We have to have the same attitude of Christ with respect to loving. We have to love one another beyond what we think they deserve. Yes, we will try to look for solutions and correspond to the requirements of justice. And we will do this with the best of our efforts. But we also know that all these efforts will never give us perfect solutions to our problems and answers to our questions. We just have to learn to suffer.
Thus, Christ told us very clearly. “If you want to follow me, deny yourself and carry the cross…” (Mt 16,24) Christ has shown us the way. We just have to bear the burden with him, so that our suffering and eventual death will lead us to the resurrection with Christ also. As St. Paul assured us, “if we died withs Christ, we believe that we will also live with him.” (Rom 6,8)
Everyday, let us do acts of love in our usual dealings with others. We may appear to be taken advantage of, but let us not mind it. Our concern should simply be to love by serving and giving ourselves to others without counting the cost and without expecting any return.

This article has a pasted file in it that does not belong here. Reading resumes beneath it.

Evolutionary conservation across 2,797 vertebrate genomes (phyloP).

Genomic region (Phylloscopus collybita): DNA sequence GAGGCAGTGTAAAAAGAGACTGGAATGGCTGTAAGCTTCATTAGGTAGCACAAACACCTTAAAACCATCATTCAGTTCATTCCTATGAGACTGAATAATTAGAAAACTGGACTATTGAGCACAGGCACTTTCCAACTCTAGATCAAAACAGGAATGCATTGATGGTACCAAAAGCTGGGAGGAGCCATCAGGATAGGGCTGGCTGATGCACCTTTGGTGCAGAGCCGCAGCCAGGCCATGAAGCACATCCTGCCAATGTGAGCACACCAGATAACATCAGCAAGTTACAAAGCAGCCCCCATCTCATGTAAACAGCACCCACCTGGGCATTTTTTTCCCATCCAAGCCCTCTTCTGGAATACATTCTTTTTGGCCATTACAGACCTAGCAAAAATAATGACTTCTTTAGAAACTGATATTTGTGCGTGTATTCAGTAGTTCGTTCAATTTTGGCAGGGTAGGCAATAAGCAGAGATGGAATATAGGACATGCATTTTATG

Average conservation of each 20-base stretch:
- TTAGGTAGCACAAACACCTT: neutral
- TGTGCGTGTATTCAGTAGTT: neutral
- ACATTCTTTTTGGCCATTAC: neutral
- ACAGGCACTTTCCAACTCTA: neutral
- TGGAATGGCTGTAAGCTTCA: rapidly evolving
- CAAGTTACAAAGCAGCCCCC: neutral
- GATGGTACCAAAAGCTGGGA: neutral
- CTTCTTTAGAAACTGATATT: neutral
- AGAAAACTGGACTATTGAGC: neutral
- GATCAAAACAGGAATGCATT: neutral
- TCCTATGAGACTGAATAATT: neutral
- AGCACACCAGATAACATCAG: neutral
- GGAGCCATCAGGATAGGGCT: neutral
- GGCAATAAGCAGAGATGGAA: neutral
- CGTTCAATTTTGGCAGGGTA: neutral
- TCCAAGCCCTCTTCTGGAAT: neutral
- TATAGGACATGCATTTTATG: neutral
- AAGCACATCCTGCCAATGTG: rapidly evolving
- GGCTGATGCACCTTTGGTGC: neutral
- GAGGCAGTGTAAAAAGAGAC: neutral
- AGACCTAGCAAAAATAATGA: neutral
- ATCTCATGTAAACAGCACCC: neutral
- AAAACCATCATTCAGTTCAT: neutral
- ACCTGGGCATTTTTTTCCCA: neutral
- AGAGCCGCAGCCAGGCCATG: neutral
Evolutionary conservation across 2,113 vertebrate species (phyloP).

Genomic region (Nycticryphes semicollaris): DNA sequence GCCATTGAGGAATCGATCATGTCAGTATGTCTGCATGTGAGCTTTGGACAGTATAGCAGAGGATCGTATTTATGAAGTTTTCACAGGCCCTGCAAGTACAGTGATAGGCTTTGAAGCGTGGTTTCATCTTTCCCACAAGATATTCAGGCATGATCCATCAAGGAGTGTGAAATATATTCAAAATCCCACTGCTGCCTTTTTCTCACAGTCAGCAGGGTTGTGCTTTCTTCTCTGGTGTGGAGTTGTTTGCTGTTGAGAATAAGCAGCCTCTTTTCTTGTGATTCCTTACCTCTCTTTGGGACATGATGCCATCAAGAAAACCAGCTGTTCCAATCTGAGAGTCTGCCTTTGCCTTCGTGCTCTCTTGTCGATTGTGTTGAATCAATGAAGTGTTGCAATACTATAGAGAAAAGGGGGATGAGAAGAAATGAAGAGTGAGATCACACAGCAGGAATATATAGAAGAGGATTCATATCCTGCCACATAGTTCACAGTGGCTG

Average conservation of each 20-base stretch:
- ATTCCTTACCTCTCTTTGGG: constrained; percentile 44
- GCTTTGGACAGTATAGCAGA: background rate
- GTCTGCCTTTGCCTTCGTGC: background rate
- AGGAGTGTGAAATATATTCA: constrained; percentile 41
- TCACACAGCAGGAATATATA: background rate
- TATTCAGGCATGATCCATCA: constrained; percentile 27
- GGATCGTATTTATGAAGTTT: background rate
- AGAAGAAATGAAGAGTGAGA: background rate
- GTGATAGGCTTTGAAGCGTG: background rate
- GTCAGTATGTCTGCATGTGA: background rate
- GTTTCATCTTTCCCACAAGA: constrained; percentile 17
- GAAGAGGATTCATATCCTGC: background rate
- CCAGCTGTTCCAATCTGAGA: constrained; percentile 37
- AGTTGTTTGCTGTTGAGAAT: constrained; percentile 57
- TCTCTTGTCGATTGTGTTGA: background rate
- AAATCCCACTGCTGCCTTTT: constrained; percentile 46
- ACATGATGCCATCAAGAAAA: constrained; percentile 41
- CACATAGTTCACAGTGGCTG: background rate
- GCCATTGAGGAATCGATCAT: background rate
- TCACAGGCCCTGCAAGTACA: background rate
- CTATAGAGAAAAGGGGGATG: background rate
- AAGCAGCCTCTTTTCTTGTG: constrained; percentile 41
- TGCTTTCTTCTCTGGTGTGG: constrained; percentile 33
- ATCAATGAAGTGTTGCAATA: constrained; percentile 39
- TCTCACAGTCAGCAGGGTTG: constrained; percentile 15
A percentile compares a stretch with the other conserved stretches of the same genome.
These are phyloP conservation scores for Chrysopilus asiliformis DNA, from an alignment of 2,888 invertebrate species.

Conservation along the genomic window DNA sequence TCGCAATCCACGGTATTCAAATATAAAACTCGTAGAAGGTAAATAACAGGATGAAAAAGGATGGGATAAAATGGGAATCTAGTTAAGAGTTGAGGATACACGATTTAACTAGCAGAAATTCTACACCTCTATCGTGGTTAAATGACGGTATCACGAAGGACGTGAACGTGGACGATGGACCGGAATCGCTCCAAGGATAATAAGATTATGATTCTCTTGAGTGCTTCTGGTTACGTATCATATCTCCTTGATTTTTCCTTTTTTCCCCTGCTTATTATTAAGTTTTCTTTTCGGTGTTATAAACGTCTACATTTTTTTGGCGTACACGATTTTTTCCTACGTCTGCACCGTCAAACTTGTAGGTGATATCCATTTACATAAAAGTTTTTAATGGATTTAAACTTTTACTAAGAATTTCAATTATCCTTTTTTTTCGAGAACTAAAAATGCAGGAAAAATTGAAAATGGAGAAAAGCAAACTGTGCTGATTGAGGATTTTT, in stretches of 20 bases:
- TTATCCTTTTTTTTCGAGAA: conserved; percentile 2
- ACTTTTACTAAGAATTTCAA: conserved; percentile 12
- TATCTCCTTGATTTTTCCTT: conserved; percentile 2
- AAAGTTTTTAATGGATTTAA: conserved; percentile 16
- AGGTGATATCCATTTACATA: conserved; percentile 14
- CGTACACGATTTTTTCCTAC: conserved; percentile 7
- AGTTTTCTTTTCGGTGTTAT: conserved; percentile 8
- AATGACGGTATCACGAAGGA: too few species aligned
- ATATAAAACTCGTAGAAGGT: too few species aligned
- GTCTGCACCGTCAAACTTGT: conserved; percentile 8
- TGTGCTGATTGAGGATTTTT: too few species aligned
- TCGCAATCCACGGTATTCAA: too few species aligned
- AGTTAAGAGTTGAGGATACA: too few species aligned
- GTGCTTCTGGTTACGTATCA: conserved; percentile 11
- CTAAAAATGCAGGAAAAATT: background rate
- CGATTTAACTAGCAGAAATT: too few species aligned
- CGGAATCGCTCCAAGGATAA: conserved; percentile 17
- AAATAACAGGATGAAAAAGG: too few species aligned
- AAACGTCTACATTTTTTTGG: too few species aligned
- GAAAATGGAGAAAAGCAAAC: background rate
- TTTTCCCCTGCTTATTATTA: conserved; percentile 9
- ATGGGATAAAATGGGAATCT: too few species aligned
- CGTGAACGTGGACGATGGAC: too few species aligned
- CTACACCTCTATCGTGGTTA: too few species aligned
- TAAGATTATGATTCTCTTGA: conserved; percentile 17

The devil and us. We should never take the devil for granted. They are always around, ever scheming and plotting against us in many, many ways, and often in a manner that is so subtle that we may not even notice him. As St. Peter would put in his first letter: “Your adversary, the devil, prowls around like a roaring lion seeking someone to devour.” (5,8)
We should never consider the devil as a myth, or as some kind of literary device only to highlight a point in the drama of our life. He is as real as you and me. Our problem is that we think lightly or, worse, falsely of him. And so we become completely unprepared to deal with his antics.
But in spite of that unfortunate fact of life, we should remember that the devil cannot do anything against us unless allowed by God. And if allowed, it is because God in his mysterious providence can always draw a greater good from any evil the devil may cause in us.
This is verified in the story of the trials of Job and that gospel episode of the man possessed by a legion of devils. (cfr. Mk 6,53-56) The devils, being fallen creatures of God, cannot help but acknowledge the authority of God over them. So, we should not be too afraid of the devil.